One game we play is "Charlie spys" (Charlie is the class teddy bear). One kid thinks of something in the room that starts w/ the letter we are working on. Then all of the kids take turns guessing (I give hints if it is taking a long time). The person who guesses it gets to hold Charlie and do the next one. During this if a child guesses something that starts with a different letter, I tell them and remind them of the letter sound (B says b, b, b) and have them try again.
rainbow fish is offline   Reply With Quote
Mrs. T.'s Avatar
Mrs. T. Mrs. T. is offline
 
Joined: Jul 2006
Posts: 939
Senior Member

Mrs. T.
 
Mrs. T.'s Avatar
 
Joined: Jul 2006
Posts: 939
Senior Member

Old 09-13-2008, 06:05 AM
 
Clip to ScrapBook #9

I do a letter chant with my students...they all pick up the sounds very easily that way. For example..."M says mmmm" we slap our legs on M, clap our hands on "says" and then rub our tummies on "mmm". We do this for each letter...I made these up myself, so I don't have them written anywhere. Some other examples:
B- we pretend we are bouncing a ball
S- we form an s with our finger
etc.
Mrs. T. is offline   Reply With Quote
kattlyn kattlyn is offline
 
Joined: Jun 2008
Posts: 584
Senior Member

kattlyn
 
Joined: Jun 2008
Posts: 584
Senior Member
letter sounds/#s
Old 09-13-2008, 09:40 AM
 
Clip to ScrapBook #10

Dr Jean has some great cds for this - on Sing to Learn she has a song called Alphardy - kids love it - we act out the sounds of letters - a for apple, b for bounce - g - gallop, etc. Jack Hartmann also has some on a few of his cds - check out their websites!
#s:
I recently went to preschoolexpress.com and made copies of templates for # recognition - on fish i put 1-20 dots from a clipart book i have and then on the cat i put the # - they have to count the # of dots on fish and find the cat that matches - i was surprised to find that they actually enjoyed this - some things are hit and miss - but i've been using lots of file folder games but instead of in a folder just use them at the table and hand out 'game cards' - the one with the most wins.
i've also played a game we call 'jellyfish' - its like hearts, but with SpongeBob cards - instead of hearts,clubs, diam., spades, there are jellyfish, sea flowers, spatulas, and crabby patties - we pass out the whole deck among 3-4 players and we keep our cards face up (lots don't know their #s, then we start w/2 of sea flowers and whoever puts down the Ace (Spongebob) gets to put down his lowest of whatever he has most of. kids love it!!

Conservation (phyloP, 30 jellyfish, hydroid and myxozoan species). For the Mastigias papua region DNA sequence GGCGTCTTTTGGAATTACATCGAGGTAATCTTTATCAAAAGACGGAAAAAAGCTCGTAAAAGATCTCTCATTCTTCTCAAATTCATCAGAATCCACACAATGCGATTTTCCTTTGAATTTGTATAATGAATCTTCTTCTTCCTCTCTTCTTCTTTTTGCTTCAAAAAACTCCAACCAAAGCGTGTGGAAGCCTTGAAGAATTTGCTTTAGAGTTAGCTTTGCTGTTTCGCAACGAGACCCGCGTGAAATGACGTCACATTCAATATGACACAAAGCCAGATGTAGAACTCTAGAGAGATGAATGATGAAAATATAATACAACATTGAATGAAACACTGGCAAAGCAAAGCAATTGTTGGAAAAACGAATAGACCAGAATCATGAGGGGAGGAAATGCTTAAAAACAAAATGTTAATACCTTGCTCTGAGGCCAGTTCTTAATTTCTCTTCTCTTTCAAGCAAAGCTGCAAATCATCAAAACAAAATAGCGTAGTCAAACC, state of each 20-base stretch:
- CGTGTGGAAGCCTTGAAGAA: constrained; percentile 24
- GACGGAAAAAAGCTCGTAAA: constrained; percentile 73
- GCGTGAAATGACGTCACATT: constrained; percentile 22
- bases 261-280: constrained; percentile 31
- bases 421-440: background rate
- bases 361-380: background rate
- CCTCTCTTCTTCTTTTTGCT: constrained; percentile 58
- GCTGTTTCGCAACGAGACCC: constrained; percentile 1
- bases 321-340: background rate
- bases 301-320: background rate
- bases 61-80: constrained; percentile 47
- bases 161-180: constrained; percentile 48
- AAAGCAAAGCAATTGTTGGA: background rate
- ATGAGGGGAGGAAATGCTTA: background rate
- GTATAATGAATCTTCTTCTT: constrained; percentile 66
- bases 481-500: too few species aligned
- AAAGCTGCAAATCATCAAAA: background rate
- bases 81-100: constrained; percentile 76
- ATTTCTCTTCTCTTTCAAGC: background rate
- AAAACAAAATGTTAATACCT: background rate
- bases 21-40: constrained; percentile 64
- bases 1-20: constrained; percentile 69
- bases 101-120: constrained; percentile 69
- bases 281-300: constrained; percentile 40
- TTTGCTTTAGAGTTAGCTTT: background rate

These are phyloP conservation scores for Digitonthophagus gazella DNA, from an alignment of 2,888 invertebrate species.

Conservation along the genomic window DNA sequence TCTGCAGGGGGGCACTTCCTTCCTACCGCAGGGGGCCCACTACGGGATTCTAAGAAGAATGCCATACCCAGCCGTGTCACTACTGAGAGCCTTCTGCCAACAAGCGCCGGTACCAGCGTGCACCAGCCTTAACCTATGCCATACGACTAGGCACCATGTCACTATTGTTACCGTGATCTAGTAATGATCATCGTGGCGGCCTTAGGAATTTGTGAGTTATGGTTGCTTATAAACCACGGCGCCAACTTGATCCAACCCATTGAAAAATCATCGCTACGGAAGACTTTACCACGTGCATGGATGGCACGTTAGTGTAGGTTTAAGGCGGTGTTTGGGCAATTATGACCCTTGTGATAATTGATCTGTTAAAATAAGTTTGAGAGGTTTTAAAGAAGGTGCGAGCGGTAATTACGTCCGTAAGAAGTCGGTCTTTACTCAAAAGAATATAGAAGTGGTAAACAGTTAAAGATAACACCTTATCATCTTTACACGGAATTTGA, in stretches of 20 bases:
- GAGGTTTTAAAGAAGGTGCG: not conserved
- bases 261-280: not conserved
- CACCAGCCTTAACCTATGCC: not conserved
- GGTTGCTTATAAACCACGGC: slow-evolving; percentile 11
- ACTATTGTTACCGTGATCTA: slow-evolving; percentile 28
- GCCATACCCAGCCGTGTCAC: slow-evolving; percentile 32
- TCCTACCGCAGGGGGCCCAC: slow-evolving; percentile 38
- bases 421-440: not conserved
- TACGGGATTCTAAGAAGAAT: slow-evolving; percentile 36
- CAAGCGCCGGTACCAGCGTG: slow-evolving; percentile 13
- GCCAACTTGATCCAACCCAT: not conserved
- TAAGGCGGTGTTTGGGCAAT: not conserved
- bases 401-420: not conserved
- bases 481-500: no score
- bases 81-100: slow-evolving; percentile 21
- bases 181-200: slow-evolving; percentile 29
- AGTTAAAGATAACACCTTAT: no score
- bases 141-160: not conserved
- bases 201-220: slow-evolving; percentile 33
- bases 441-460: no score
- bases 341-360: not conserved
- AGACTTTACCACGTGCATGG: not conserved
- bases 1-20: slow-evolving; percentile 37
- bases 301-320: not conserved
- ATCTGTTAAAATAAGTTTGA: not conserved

kattlyn is offline   Reply With Quote
KrisK KrisK is offline
 
Joined: Jan 2008
Posts: 29
New Member

KrisK
 
Joined: Jan 2008
Posts: 29
New Member

Old 09-13-2008, 05:52 PM
 
Clip to ScrapBook #11

I use a chant called The Alphabet Jive. It goes through the alphabet letter by letter and associates each sound with an action. My kids love it!

Example:
A says a, a says a, alligator, alligator, a, a, a. (students stretch their arms out and make alligator mouths)
KrisK is offline   Reply With Quote
funkid's Avatar
funkid funkid is offline
 
Joined: Jun 2008
Posts: 1,285
Senior Member

funkid
 
funkid's Avatar
 
Joined: Jun 2008
Posts: 1,285
Senior Member
Look into Phonics Dance
Old 09-14-2008, 08:24 AM
 
Clip to ScrapBook #12

An Ohio teacher has developed a phonics program called Phonics Dance.
Her name is Ginny Dowd. My book is at school, but I am sure your could find information by "Google". I use the kindergarten letter sound chant and pictures starting at the beginning of the year. It has been very successful. The children learn letter sounds more readily than any other method that I have used.
funkid is offline   Reply With Quote
Stephanieo1
 
 
Guest

Stephanieo1
 
 
Guest
Impressions
Old 11-21-2008, 01:06 PM
 
Clip to ScrapBook #13

The Master teacher I worked with while doing my student teaching use to tell me the same thing and it is so true. I can see a difference by the end of the year with children who come to us from other programs. I'm supervising a group of Pre K teachers and we are in a debate as to the best order in which to teach the alphabet. We are working on a letter a week, submerging the children in everything that makes the sound of that letter and making it fun and interesting for the children too. Some want to go straight through in order of the alphabet others want to skip around, putting off vowels for some and others tailoring the alphabet to go with certain times of the year like "V" at Valentines day. What are your thoughts?
  Reply With Quote
geny
 
 
Guest

geny
 
 
Guest
Working with different levels
Old 12-29-2011, 07:17 AM
 
Clip to ScrapBook #14

It is okay to skip around learning the alphabet. I have some student that only knows some letters. I give them those letters to work with, just to build their confidence for other letters they think are more challenging. I have 3-5k students that are reading 1st grade level and others that don't recognize the letter in their name. It is difficult for me to work with the two extremes and not make them feel excluded or left out of anything. Do I teach at the lower level or both? Do I always divide them up? Do I partner them so the higher learner helps the lowers? Any suggestions?
  Reply With Quote

Join the conversation! Post as a guest or become a member today. New members welcome!

Reply

 

>
ARCHIVE
Thread Tools



Sign Up FREE | ProTeacher Help | BusyBoard

All times are GMT -8. The time now is 05:46 AM.


Copyright © 2014 ProTeacher®
For individual use only. Do not copy, reproduce or transmit.
source: www.proteacher.net